productboard CEO Hubert Palan recently sat down with Eric Boduch, Chief Evangelist at Pendo, for an episode of ProductCraft’s Product Love podcast. The two had a lively discussion about balancing delight and functionality when building products, productboard’s Product Excellence methodology, and greater trends in the discipline of product management.
Read on for some of the most intriguing insights from their chat.
On balancing delight and functionality when building products
“Products fundamentally solve two groups of needs: functional and emotional. A product has functions that are purely utilitarian. But then the other part is how you feel while performing that utility. It’s the art and the science. Excellent products are those that satisfy both of these needs. You get the job done in terms of utility, but it also sparks that joy and delight while you are doing it.”
“Incorporating delight into your product is hard, but it’s a sustainable, long-term competitive advantage. Because there’s always more delight to be created, while with the functional, utilitarian dimensions of a product you can reach a point of ‘good enough.’”
On the Product Excellence methodology
“There are best practices for how to make products, just like there are best practices in how to define the sales process, for example. And I really see Product Excellence as a set of best practices you can follow that will result in superior products. So I coined the term Product Excellence as a way of describing this set of best practices and the underlying methodology.”
“Product Excellence is when your product vision, strategy, and execution are not only clearly defined and grounded in a deep understanding of the market, but are shared with the whole company so everybody is marching in the right direction. It’s a team sport.”
On “the golden age of product management”
“You see companies realizing that digital products are critical for success even in traditional industries. Digital product management is a revenue-generating opportunity. So the CIOs and other traditional roles are in a situation where they have an opportunity to create a product that contributes to the top line. Look at what Dollar Shave Club did with the razor ordering process. It’s still a razor business, but the differentiator is the digital experience.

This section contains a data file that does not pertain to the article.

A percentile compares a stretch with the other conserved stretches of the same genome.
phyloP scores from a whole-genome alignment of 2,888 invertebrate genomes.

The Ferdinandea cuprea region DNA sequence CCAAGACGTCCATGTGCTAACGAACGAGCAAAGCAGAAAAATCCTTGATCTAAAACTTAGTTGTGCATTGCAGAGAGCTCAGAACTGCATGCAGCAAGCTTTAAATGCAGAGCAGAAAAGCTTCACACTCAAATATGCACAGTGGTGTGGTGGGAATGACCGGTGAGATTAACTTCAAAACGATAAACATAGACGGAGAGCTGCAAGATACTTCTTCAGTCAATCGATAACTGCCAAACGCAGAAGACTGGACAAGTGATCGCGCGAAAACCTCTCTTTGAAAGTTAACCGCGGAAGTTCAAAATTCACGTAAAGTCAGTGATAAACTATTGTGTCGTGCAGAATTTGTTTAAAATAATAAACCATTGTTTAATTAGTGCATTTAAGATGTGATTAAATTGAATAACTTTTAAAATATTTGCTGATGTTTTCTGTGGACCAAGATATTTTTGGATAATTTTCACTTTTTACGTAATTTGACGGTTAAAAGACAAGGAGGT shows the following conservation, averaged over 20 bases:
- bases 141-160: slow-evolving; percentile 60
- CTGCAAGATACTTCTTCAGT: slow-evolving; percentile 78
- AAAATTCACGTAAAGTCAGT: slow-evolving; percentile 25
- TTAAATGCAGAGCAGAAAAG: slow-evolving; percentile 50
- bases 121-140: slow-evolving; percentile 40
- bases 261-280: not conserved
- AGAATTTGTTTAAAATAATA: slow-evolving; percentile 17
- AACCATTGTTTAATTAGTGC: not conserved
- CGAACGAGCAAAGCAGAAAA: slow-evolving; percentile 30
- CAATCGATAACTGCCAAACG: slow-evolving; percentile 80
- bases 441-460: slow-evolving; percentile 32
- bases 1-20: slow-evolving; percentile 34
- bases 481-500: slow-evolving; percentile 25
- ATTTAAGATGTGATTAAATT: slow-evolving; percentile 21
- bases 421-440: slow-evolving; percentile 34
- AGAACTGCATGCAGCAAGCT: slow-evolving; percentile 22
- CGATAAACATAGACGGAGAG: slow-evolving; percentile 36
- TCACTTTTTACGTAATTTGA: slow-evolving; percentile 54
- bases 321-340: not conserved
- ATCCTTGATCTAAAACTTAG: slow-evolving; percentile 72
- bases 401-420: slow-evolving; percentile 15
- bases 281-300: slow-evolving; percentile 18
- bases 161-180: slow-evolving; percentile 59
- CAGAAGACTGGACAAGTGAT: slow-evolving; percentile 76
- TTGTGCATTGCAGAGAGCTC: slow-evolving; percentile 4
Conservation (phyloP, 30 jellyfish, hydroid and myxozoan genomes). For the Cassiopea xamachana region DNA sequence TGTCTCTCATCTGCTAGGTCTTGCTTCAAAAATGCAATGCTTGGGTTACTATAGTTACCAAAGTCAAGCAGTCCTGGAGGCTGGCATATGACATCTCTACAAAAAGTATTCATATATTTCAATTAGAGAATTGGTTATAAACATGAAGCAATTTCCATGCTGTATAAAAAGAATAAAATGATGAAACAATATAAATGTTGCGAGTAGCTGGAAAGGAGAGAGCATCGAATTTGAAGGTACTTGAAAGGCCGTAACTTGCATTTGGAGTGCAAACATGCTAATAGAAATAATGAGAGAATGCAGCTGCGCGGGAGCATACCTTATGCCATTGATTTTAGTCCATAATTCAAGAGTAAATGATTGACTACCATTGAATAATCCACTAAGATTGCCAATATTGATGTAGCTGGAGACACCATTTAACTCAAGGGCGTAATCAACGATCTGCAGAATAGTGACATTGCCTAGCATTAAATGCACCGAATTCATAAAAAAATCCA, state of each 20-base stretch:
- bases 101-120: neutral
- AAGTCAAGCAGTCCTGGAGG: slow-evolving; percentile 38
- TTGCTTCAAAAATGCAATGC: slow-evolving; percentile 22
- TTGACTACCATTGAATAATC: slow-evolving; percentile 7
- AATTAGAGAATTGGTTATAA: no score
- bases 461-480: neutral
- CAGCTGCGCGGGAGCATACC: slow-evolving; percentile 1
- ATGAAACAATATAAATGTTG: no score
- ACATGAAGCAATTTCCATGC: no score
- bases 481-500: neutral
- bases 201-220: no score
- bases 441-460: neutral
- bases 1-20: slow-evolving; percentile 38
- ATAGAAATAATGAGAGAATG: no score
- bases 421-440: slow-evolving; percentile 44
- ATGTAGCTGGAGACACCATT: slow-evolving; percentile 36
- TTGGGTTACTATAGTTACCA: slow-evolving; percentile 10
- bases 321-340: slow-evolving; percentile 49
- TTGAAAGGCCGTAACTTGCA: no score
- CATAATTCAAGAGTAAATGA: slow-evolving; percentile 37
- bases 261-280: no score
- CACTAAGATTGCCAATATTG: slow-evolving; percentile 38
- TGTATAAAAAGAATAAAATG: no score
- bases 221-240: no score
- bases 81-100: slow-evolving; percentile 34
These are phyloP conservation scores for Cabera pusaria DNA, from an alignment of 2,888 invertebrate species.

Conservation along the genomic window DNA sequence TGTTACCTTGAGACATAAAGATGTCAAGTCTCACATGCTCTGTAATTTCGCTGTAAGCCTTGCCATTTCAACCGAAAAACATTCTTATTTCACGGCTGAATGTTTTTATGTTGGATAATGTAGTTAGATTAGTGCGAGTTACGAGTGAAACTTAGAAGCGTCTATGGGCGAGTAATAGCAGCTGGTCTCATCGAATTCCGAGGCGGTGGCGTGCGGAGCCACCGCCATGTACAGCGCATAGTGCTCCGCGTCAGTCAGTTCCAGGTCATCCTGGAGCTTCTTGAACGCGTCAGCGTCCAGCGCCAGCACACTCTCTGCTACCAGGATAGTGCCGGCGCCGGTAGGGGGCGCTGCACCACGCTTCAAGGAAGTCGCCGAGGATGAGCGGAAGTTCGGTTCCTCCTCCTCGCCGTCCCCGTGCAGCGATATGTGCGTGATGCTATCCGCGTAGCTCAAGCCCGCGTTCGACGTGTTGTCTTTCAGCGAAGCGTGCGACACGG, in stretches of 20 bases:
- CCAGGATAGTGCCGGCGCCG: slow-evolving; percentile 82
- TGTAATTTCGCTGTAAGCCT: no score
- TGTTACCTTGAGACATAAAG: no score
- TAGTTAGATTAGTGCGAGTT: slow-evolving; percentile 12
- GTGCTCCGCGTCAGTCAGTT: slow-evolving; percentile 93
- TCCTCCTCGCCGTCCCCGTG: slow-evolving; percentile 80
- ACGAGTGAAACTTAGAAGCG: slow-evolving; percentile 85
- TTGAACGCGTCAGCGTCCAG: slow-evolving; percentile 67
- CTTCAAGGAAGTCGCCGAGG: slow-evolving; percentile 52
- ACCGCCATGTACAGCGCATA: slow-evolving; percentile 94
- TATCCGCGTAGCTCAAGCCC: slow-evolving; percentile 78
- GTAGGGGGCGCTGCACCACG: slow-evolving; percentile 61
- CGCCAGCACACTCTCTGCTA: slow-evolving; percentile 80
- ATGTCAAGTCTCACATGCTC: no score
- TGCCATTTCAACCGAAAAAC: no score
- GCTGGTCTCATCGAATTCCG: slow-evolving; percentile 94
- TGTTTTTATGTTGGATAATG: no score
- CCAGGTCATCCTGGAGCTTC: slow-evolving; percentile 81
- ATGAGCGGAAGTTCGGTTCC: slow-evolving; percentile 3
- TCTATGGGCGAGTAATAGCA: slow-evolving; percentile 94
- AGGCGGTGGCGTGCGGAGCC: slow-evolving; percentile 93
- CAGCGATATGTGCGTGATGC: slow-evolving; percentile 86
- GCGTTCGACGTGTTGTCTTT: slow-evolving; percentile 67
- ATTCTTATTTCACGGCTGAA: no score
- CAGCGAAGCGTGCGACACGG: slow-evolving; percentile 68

I see that as the grand scheme of what’s happening in the product management world. Because the impact is so large, more companies are appointing Chief Product Officers. Product used to sit in the marketing or engineering organizations in traditional companies, but now with the importance of digital products, a whole new separate function is created for them.”
On the best way to prioritize feedback
“Create a process to continuously listen. Read support tickets, do one-on-one user research, and then put systems in place that enable you to do this at scale. Because if you collect feedback in spreadsheets, Evernote, or something similar, you’ll need a system to help you process it. There’s simply too much information.”
On the jobs-to-be-done framework
“Jobs-to-be-done is a framework that helps product makers focus on the needs of the users and their problems rather than just the solution. The core of it is to always define the problem that you are trying to solve.”
On up-leveling the product organization
“This [product management] is a team sport. If you have friction in the company, there’s a root cause. Usually it’s around alignment — what everyone is doing and why. So I always tell teams to really understand who the customer is, the problems they are going after, and what products and features they are going to deliver to address the problem.”
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productboard is a product management system that enables teams to get the right products to market faster. Built on top of the Product Excellence framework, productboard serves as the dedicated system of record for product managers and aligns everyone on the right features to build next. Access a free trial of productboard today.